(3) Flowers, A. (2016, April 25). What Would Happen If We Just Gave People Money? Retrieved from

(4) Vincent, J. AI and robots will destroy fewer jobs than previously feared, says new OECD report, Retrieved from

(5) Surowiecki, J. (2016). Money For All. The New Yorker. Retrieved from; and Lum, Z. (2014). A Canadian City Once Eliminated Poverty And Nearly Everyone Forgot. The Huffington Post. Retrieved from

(6) Ontario Basic Income Pilot, Retrieved from and Ontario’s new Conservative government to end basic income experiment, Retrieved from

(7) Henley, J. (2017). Finland trials basic income for unemployed. Retrieved from

(8) Donnelly, G (2018). Finland’s Basic Income Experiment Will End in 2019. Fortune, April 19, 2018. Retrieved from

(9) Langone A. (2018, April). Why This 27-year-old Mayor is Giving His City’s Poorest Residents $500 a Month- No Strings Attached. Retrieved from

(10) Weller, C. (2017, September 21). One of the biggest VCs in Silicon Valley is launching an experiment that will give 3,000 people free money until 2022. Business Insider. Retrieved from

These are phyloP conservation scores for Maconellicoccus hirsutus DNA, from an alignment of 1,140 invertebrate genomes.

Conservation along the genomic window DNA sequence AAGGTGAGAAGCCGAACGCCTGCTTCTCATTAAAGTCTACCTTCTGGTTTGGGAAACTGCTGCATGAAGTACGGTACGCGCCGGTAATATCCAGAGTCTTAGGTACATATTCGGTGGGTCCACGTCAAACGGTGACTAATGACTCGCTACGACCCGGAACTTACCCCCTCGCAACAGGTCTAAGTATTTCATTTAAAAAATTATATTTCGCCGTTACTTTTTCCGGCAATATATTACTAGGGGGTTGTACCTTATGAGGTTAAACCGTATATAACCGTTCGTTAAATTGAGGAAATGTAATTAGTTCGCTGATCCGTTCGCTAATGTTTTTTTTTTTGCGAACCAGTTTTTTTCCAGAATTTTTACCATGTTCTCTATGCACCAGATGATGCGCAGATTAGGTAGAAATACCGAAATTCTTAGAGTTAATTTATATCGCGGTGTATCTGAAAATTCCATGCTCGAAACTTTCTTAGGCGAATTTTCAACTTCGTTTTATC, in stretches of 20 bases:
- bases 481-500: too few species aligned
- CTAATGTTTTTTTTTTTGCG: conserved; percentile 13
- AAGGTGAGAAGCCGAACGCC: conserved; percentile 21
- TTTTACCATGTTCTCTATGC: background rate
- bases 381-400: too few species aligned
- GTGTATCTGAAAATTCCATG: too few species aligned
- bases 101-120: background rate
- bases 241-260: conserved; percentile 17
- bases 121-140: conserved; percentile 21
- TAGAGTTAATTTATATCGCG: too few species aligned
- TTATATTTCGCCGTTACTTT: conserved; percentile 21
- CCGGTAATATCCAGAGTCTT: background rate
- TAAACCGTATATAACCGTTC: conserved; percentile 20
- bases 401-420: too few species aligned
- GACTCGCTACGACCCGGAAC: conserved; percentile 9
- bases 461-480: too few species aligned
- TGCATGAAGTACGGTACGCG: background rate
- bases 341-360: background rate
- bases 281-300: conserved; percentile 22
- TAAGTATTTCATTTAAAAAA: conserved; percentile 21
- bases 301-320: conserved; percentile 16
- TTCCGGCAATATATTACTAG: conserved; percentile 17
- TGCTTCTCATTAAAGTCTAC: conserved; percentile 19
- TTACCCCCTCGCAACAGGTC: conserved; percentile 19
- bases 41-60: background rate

(11) Matthews, D. (2017, June 15). Hawaii is considering creating a universal basic income. Retrieved from

(12) McFarland, K. (2016). Alaska, US: Amount of 2016 Permanent Fund Dividend to be $1022. Retrieved from

(13) Damon, J. & Marinescu, I. E. (2018, February 5). The Labor Market Impacts of Universal and Permanent Cash Transfers: Evidence from the Alaska Permanent Fund. Available at SSRN: or

(14) Stern, A. & Kravitz, L. (2016). Raising The Floor: How A Universal Basic Income Can Renew Our Economy And Rebuild The American Dream. 1st ed. New York: Public Affairs. Print.

This post is part of a series on forecast areas with potential disruptive developments (positive and negative) shaping the futures of human needs and human services over the years to 2035. The final scenarios and main report will be released in the upcoming months here. And previously we wrote on job loss to automation and new jobs that automation will create, the growing values of equity and inclusion in the US, housing options shaping human progress and human services, and abundance advances.